After introducing its first adaptive sports tennis team in March 2020, Sullivan Foundation partner school Clemson University has rolled out a tuition support program to help bring more wheelchair tennis student-athletes to campus to play and earn their degrees.

Out-of-state tuition waivers allow students to pay their four-year tuition at the in-state cost, making Clemson a more affordable option for potential student-athletes from across the country. Jasmine Townsend, director of the Clemson University Adaptive Sports and Recreation Lab in the Department of Parks, Recreation and Tourism Management, said waiver programs are a key component to growing a successful adaptive sports program.

Related: Read more about Clemson University’s wheelchair tennis team here.

“Making tuition more affordable to potential adaptive student-athletes gives them an increased incentive to travel to Clemson to play and earn their degree,” Townsend said. “Clemson leads the way in many different types of athletic programs, and these waivers help us attract the best and brightest people to our campus so we can start to also lead the way in collegiate adaptive sports.”

Townsend’s lab and department are housed in the Clemson University College of Behavioral, Social and Health Sciences. Building a thriving adaptive sports community helps to meet the College’s goal of building safe and healthy communities for all, she said.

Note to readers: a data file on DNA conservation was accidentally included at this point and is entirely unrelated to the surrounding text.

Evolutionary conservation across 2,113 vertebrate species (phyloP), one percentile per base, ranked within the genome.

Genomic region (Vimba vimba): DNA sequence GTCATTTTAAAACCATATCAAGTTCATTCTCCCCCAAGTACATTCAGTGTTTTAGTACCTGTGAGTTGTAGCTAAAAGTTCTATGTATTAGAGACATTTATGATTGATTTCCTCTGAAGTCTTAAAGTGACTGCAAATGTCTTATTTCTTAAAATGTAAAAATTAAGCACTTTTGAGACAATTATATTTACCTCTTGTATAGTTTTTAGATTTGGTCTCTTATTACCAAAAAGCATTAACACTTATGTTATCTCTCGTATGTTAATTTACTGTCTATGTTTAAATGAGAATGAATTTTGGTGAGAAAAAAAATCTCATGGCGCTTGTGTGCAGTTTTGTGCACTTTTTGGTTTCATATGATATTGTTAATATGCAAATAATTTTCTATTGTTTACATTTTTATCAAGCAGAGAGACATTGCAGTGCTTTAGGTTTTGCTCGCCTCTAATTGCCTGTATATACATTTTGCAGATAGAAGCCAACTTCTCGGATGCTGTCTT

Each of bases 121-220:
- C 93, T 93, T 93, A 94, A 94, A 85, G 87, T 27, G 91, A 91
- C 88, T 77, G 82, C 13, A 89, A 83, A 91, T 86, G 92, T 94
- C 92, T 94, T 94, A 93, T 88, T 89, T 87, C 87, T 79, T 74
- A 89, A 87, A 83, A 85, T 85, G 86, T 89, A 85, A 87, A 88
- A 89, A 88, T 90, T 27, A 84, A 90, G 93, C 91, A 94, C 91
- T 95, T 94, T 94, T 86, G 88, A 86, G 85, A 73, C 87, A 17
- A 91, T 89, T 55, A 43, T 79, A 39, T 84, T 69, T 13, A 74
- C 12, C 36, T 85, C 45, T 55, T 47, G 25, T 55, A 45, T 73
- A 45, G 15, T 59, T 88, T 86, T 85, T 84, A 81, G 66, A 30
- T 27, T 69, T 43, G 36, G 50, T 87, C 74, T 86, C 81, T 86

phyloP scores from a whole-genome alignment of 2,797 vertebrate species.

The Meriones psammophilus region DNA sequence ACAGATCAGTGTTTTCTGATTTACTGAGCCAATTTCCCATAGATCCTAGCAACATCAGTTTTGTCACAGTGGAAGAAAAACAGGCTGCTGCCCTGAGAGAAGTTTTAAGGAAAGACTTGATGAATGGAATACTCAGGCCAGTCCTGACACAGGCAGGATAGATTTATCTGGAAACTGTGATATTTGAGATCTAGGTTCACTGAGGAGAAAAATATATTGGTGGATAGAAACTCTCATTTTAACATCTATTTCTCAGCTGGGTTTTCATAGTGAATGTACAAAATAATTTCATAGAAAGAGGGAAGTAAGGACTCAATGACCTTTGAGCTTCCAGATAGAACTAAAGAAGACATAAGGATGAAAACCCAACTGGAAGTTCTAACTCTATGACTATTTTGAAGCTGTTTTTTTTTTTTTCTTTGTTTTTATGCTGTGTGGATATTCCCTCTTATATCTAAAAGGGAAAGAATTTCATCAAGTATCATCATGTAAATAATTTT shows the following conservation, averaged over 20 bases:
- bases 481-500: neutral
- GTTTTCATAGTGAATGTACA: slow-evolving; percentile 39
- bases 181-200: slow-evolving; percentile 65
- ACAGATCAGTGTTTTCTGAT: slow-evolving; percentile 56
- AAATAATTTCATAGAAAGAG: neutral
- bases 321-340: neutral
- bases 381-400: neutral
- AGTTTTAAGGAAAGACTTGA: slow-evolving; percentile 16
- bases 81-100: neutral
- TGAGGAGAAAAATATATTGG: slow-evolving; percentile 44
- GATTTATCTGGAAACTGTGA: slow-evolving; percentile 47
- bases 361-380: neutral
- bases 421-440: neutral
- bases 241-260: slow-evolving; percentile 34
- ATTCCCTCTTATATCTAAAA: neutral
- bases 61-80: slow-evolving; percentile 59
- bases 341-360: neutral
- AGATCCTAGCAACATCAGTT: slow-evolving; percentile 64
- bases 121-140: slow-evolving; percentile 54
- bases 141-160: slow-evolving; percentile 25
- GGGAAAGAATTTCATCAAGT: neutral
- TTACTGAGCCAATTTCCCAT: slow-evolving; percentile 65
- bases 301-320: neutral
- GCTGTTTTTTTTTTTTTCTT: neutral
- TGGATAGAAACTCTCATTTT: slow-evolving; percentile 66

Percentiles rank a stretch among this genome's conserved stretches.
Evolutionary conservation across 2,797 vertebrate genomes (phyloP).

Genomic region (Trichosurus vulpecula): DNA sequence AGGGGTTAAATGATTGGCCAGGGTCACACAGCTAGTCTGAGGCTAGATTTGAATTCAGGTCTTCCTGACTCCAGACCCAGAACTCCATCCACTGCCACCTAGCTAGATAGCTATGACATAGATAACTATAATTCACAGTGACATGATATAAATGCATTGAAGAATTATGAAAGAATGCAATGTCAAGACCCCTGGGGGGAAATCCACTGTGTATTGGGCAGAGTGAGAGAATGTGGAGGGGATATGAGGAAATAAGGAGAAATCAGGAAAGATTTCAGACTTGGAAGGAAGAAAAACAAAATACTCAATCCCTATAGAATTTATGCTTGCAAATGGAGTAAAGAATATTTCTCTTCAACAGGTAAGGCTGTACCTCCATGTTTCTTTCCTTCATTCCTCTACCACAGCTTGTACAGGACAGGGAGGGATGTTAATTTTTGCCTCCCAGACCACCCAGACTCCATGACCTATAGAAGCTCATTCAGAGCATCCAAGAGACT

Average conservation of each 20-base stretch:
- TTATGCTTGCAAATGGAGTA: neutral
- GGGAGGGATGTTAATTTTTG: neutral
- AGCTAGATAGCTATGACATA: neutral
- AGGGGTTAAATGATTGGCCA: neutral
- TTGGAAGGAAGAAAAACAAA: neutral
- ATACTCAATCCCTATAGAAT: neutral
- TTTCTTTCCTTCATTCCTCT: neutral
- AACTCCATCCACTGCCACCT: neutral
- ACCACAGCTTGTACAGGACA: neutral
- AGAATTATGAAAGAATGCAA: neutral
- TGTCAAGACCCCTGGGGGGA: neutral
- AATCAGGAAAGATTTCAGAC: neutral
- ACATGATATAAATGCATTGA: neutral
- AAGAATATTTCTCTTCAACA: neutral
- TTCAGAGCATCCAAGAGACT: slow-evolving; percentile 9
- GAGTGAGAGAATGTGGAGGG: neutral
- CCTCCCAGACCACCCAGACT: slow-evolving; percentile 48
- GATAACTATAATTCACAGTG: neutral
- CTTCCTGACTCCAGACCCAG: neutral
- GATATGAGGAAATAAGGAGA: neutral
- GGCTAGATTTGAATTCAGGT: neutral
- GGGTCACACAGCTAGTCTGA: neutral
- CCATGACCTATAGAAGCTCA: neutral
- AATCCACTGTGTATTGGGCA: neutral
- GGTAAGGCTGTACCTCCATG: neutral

Out-of-state tuition waivers have been available since 2017 for students with impairments including cerebral palsy, traumatic brain injury and stroke through the University’s Paralympic Soccer program. Townsend noted that adding new tuition support programs for adaptive sport student-athletes doesn’t just benefit potential students.

“Growing an adaptive sport community on campus helps us meet ClemsonForward’s Living priority specific to sustaining athletics, wellness and recreation programs, and achieving inclusive excellence,” Townsend said. “These programs also help encourage growth in adaptive sports at the community recreation level, because students now have a collegiate goal that’s a possibility for them to achieve.”

The adaptive sports tennis team, consisting of Marsden Miller and lecturer Jeff Townsend, has already competed at several collegiate events. Jeff won singles and doubles champ for the B division at the wheelchair tennis championships in Hilton Head last October, among other wins throughout the season, and the team also sent a representative to the Tennis Congress in Tucson last fall. The Tennis Congress is an invitation-only event consisting of players and coaches from around the world working to raise the bar for tennis training. Last year’s event was the first to include wheelchair tennis, and Clemson University was among a small handful of universities with adaptive sport programs invited to participate.

Jeff Townsend said the waiver is being implemented to bring more wheelchair athletes to Clemson and grow the program while increasing awareness on campus about adaptive athletics.

“Our ultimate goal is to create a thriving adaptive sport community here at Clemson,” Jeff said. “These waivers are an important step towards ensuring adaptive athletes come to recognize Clemson University as the best place to compete on a collegiate level.”

This article has been edited slightly from the original version appearing on Clemson University’s website.

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